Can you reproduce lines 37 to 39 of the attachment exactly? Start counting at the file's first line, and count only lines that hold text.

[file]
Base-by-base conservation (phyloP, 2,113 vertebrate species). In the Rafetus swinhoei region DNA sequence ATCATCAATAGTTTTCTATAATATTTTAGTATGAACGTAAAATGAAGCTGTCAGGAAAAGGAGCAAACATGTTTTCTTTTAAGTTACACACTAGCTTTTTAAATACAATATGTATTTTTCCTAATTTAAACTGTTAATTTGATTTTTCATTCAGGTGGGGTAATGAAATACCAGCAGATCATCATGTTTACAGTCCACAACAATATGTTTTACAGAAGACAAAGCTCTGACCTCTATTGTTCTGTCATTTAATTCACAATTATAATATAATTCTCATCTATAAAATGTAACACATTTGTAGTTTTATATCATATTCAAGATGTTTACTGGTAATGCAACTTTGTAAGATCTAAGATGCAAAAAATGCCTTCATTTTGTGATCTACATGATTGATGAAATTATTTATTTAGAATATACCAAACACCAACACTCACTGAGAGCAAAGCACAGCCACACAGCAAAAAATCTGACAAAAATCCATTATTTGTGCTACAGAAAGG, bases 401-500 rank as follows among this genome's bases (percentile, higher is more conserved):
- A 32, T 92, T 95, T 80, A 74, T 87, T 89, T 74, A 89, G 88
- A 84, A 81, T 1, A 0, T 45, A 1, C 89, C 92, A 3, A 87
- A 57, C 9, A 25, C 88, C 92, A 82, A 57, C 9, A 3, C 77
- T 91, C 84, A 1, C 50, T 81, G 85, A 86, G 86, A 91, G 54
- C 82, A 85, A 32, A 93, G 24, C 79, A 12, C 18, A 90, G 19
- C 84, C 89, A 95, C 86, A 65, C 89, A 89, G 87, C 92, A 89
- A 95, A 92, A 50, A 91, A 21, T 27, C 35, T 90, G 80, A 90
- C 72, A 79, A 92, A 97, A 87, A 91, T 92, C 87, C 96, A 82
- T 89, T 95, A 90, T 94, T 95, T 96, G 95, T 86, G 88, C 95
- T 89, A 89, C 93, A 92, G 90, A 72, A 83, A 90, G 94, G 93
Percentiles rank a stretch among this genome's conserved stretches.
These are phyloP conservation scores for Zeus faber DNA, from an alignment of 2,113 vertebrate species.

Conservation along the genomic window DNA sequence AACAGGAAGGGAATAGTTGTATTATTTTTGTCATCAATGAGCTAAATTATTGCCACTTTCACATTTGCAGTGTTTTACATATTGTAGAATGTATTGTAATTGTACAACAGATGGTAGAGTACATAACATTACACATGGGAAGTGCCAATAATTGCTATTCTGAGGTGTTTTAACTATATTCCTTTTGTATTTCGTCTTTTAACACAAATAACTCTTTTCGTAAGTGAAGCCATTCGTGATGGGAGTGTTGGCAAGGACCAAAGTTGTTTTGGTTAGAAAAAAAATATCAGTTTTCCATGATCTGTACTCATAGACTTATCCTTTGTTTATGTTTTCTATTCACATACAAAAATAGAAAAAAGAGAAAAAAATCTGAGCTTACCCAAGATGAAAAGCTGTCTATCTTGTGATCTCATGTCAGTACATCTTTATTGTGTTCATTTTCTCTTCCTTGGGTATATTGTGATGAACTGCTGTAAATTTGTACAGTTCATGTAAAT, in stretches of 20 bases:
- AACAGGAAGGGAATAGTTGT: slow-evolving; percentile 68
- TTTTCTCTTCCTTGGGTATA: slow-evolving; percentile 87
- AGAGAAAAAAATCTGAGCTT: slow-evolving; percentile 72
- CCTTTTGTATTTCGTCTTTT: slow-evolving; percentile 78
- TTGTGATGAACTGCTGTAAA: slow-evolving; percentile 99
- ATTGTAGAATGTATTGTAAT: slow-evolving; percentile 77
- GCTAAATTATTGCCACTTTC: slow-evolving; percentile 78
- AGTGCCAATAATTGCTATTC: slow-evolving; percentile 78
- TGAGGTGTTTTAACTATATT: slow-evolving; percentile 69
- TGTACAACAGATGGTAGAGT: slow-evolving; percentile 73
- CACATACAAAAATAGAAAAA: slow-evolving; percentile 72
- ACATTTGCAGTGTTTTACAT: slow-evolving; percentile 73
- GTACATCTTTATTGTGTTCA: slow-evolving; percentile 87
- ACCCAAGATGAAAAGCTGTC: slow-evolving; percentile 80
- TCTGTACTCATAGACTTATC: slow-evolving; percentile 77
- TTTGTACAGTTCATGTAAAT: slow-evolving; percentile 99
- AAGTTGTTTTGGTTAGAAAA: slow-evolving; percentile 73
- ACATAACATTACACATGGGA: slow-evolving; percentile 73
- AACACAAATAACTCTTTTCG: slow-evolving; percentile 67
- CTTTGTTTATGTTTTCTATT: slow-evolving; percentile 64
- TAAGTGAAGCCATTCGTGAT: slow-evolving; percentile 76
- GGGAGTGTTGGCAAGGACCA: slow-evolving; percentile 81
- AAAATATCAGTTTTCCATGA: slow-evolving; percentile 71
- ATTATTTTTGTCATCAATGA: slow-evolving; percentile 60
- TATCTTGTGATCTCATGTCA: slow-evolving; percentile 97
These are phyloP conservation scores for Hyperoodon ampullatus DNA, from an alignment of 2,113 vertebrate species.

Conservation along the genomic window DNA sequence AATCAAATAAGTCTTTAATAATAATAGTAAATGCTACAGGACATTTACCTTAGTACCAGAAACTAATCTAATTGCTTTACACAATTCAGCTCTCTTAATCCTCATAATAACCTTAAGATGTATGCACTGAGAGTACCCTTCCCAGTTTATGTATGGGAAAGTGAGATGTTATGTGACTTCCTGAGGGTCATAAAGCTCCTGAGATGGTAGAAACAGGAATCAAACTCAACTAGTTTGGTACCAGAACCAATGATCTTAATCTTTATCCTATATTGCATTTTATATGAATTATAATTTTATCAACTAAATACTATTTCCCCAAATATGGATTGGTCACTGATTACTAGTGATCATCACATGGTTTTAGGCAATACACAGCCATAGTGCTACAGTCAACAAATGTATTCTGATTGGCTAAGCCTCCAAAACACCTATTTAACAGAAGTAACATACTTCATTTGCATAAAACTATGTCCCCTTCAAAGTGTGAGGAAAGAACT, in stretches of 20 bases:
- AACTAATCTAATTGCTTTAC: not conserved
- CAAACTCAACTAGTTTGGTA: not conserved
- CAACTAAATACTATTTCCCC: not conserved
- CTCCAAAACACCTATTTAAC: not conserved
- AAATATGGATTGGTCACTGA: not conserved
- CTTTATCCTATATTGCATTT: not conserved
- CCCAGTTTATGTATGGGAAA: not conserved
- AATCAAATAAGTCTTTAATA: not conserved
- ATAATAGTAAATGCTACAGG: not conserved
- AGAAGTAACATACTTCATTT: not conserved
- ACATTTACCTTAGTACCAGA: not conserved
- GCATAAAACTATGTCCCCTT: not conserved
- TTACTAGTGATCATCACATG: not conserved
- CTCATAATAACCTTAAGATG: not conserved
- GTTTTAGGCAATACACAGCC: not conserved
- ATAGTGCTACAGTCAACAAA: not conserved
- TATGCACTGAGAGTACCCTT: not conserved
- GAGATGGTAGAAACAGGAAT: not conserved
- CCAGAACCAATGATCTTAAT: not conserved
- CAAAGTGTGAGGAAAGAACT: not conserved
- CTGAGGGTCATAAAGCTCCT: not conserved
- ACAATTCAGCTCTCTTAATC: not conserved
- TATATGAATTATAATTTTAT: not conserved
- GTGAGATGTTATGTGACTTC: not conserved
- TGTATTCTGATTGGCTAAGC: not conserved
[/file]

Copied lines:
- AAAATATCAGTTTTCCATGA: slow-evolving; percentile 71
- ATTATTTTTGTCATCAATGA: slow-evolving; percentile 60
- TATCTTGTGATCTCATGTCA: slow-evolving; percentile 97